Four key areas of need identified to address challenges of aging and CVD in APAC, says report
German pharma giant Bayer, in partnership with NUS Enterprise, the entrepreneurial arm of the National University of Singapore (NUS), recently launched the Healthy Hearts, Healthy Aging Asia Pacific Report at Innovfest Unbound 2019. The report examines the cardiovascular (CV) health imperatives aligned with population aging in the Asia Pacific, and highlights the important shift in the region’s health systems from a traditional acute care model to one with an increased focus on preventive, value-based care.
Across the Asia Pacific region, socio-economic, geographic, demographic, and ethnographic differences create unique challenges for each country when dealing with the growing impact of CVD and aging. Experts in CVD and health policy from across eight countries (i.e. Australia, South Korea, Taiwan, Singapore, Malaysia, Thailand, Vietnam, and the Philippines) were consulted for the report to:
a) establish the current and predicted future burden of CVD on the region’s health systems,
b) examine the role of health innovation in addressing the unmet needs in CVD prevention and care, and
c) gather recommendations on how different stakeholders can collaborate to enhance the adoption of health innovation in the long-term preventive care of CVD patients.
FOUR BROAD AREAS OF NEED
The four areas identified for policy makers to focus on to address the challenges of aging and CVD are:
• The need for health systems to shift from a traditional acute care model to one with increased focus on preventive, value-based care. This includes earlier detection and better management of patients at risk of developing CVDs and its related complications at the community level.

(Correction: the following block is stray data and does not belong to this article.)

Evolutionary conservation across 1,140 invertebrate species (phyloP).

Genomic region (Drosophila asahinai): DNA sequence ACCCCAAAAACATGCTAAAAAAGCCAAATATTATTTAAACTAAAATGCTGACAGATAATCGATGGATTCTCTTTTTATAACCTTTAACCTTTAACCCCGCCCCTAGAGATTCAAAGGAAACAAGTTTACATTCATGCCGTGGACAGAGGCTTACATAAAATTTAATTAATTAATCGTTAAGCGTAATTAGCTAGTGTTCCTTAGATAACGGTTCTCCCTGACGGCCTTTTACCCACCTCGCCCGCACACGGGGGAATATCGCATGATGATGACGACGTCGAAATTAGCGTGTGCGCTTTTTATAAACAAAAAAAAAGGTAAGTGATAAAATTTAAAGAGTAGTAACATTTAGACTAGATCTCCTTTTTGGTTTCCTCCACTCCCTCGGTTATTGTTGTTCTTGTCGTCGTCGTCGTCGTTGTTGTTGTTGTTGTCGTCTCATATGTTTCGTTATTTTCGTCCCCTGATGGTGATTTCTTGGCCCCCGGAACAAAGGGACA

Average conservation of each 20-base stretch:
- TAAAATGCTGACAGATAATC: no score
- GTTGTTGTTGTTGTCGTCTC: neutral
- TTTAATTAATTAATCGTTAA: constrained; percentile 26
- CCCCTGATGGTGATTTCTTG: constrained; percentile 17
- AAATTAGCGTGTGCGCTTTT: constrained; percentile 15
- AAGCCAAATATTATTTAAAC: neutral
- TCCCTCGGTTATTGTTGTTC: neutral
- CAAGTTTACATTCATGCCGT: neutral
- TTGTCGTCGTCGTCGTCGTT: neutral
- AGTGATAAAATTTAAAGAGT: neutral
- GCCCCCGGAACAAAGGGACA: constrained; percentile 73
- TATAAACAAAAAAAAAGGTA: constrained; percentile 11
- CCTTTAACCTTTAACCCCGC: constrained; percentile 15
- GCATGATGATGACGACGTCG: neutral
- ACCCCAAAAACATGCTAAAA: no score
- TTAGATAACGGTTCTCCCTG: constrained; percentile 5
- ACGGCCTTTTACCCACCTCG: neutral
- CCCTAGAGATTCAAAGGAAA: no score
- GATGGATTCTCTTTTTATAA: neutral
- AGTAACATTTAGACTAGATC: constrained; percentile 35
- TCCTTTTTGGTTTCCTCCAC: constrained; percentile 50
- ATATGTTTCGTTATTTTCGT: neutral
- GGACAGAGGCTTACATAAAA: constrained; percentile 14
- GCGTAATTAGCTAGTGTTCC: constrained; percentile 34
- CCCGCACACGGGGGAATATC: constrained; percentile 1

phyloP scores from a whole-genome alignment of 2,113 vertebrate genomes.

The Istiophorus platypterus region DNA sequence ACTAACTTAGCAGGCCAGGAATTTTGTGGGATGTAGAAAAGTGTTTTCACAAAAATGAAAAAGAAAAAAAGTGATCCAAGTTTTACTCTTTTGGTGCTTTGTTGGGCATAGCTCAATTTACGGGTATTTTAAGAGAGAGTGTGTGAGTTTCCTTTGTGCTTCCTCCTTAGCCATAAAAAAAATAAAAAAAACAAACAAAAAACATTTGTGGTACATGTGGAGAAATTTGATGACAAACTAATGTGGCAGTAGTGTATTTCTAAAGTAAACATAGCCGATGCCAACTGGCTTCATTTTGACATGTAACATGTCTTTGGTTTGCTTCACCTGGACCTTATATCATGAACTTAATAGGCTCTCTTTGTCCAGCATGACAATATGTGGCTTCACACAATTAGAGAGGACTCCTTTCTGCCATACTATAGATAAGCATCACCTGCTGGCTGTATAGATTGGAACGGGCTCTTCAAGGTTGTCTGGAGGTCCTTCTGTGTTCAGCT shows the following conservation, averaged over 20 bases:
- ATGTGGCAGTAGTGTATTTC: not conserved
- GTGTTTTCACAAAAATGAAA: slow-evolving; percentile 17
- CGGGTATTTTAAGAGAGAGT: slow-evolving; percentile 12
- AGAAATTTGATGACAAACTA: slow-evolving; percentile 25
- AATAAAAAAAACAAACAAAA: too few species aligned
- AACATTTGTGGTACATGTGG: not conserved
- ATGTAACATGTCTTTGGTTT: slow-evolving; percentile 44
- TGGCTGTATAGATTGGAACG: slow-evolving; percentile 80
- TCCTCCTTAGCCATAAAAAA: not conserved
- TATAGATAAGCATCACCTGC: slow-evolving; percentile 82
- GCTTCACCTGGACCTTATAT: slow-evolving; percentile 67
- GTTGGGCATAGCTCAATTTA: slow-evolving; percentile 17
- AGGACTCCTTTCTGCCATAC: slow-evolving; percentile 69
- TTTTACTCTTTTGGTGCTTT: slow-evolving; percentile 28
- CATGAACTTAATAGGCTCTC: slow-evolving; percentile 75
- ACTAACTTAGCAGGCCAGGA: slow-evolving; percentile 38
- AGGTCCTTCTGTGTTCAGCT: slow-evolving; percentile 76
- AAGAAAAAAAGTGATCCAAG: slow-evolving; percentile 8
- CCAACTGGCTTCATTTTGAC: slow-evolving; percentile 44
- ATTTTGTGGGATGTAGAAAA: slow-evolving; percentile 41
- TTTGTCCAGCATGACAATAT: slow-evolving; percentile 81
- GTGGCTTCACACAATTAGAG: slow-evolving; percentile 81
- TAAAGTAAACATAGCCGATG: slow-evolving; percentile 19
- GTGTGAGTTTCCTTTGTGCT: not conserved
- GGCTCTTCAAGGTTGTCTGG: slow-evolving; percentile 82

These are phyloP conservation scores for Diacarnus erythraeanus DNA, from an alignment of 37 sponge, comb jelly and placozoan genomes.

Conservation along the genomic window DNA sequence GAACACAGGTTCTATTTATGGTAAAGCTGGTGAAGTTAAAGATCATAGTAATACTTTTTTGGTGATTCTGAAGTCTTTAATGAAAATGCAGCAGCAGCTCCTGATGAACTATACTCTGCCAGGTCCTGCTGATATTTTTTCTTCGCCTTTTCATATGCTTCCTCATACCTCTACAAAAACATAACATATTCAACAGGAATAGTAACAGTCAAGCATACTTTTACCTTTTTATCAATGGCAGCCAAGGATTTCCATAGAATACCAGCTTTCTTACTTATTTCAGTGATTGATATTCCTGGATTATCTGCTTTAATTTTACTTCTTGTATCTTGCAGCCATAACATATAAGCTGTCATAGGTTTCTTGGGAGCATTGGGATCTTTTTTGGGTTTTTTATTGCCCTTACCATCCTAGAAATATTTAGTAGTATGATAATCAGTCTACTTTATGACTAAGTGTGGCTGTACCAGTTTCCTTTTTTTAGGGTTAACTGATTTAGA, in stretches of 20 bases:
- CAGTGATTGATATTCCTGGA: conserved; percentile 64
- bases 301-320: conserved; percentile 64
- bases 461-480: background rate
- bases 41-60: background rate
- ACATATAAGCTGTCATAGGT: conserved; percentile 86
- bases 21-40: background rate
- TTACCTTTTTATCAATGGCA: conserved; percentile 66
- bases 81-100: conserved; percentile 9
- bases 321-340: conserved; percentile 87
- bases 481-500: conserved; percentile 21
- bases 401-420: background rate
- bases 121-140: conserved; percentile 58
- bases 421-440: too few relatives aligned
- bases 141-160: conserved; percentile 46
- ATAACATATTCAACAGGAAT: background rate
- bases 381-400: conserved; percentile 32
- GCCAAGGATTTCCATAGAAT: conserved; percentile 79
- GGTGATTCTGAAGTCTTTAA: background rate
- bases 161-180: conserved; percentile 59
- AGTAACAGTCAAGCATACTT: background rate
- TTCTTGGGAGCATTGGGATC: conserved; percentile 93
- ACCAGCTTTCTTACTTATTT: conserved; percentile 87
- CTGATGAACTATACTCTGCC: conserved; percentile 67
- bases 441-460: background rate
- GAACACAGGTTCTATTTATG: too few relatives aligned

• The need to improve education of the public, primary care physicians, patients and policy makers to achieve optimal control of CVD risks.
• The need for speedier adoption and greater access to innovative therapies and technologies to improve patient outcomes, particularly for the prevention of serious CV incidents such as strokes and heart attacks.
• The need for data in understanding current disease burden and planning for the future. One area in particular where a shortage was noted was for local, regional and ethnic specific data from drug trials, which would make it easier to demonstrate the relevance of novel therapies to particular populations. As health systems focus on value-based care, there is a need for more socio-economic data to support the cost effectiveness of new innovations.
THE LARGER TREND
Although medical advances have significantly reduced death rates due to major CV events such as strokes and heart attacks, the broader challenges of coping with their related disabilities, frequent hospitalisations and intensive long-term care remain for many survivors of these events, according to a 2014 article published in the International Journal of Stroke.
Beyond direct healthcare costs, it was projected in the The Global Economic Burden of Non-communicable Diseases report that CVD will be responsible for $15.6 trillion worth of lost economic output globally between 2011 and 2030, as it can cause both those affected and their caregivers to miss work or drop out of the workforce altogether.
In Europe, there are also similar pain points – new models of care that incorporate existing technologies have not been created because there is no shared strategy among national legislators, industry, hospitals, physicians and patient organisations, according to a position paper published in the European Journal of Preventive Cardiology.
ON THE RECORD
“To address the mounting challenges with population aging, it is imperative for health systems to shift from a traditional acute care model to one which focuses on maintaining health and keeping people out of hospital. Care for elderly CVD patients must be integrated into communities and the home to support better adherence to preventive lifestyle measures and medical therapies which are geared towards prevention of disability-causing major cardiovascular events such as strokes and heart attacks.
Health systems must also embrace innovations across the ecosystem of medicines, technology, and elder care to support this transformation,” said Associate Professor Angelique Chan, Executive Director of the Centre for Ageing Research and Education at Duke-NUS Medical School in statement. Associate Professor Chan is a key contributor to the report.